'We started in '68'

"And, I was involved, as were a lot of people at Mundelein, in the Civil Rights Movement. It’s true that in the community, the community got into peace and justice and civil rights, also. I think the actual, real change did not come about until the end of the ‘70s, maybe 1980, in the community. But, it was starting through—We started in ’68.” Interview with Sister Mary DeCock, BVM.
Mary DeCock, 1979.jpg
Sister Mary DeCock, BVM, 1979.

The struggle for racial justice deeply influenced student life at Mundelein College. As the Civil Rights Movement grew over the course of the 1960s, so too did civic engagement of these North Side undergraduates. Mundelein’s student organizers travelled long distances to join freedom marches but also brought the action to campus through various events and lectures.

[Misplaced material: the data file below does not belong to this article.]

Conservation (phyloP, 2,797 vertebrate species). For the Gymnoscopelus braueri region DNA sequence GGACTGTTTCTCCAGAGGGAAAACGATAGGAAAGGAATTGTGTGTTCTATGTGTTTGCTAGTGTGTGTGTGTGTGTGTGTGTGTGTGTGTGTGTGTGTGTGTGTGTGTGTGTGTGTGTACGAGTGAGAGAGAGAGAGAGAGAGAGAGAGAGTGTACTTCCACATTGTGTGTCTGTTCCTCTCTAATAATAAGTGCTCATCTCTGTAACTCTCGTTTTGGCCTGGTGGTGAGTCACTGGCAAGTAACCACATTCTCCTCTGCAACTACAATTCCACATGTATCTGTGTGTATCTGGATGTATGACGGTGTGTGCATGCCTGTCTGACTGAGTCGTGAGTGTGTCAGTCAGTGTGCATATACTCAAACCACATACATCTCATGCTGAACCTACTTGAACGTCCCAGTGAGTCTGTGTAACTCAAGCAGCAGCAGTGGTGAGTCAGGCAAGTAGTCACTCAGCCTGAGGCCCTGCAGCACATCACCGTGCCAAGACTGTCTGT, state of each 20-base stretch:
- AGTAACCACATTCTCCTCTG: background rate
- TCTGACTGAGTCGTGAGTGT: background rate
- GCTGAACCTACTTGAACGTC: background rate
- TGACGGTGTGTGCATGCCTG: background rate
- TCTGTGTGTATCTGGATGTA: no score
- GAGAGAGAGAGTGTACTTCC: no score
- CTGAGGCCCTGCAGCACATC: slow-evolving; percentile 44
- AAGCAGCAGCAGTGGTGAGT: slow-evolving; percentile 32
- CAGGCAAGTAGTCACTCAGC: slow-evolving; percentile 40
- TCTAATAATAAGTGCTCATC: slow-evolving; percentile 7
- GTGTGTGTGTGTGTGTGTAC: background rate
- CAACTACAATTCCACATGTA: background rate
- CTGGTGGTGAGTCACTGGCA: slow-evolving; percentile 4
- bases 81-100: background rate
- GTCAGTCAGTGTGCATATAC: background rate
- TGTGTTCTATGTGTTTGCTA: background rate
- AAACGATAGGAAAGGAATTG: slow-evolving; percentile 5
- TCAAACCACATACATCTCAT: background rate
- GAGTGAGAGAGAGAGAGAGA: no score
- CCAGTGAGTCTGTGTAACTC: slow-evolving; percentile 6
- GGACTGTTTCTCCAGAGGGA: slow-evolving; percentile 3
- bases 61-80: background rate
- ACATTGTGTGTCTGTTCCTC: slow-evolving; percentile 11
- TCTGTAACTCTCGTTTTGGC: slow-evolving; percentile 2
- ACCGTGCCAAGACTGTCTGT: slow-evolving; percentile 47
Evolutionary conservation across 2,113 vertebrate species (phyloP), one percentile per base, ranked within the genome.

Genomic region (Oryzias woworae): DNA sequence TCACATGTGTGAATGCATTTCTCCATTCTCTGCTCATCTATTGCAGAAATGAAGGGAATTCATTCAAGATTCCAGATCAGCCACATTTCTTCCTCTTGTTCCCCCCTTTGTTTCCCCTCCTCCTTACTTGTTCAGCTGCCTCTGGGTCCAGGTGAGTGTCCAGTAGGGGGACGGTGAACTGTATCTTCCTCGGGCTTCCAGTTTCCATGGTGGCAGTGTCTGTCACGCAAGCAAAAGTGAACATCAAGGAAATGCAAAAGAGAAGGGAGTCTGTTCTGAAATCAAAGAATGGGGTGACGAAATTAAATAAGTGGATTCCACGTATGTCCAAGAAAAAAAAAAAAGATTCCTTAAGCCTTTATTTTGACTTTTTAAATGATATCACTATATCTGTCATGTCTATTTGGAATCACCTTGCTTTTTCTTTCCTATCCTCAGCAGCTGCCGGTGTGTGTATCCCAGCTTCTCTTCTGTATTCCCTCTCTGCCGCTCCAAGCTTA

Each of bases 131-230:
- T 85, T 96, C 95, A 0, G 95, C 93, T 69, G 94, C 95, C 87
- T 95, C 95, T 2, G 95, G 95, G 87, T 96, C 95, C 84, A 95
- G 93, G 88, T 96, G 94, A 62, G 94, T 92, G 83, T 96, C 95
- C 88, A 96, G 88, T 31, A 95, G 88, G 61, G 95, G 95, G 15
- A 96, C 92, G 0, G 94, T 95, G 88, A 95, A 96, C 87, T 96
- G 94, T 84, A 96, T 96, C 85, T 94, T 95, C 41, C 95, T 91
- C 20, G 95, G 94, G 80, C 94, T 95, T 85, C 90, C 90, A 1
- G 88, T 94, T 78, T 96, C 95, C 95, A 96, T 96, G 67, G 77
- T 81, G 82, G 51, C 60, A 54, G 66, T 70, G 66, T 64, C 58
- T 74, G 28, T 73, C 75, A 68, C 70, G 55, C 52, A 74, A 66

Yet, even as Mundelein students advocated for change, many co-eds remained dissatisfied with what they perceived as a lack of acceptance of racial difference by their peers. But the assassination of Martin Luther King, Jr. in 1968 would change race relations in complex ways, and with it, Mundelein College.

This section tells the story of Civil Rights activism at Mundelein College in four sections: The Fine Art of Demonstrating, Marching for Freedom, The Turning Point of '68, and A New Black Consciousness.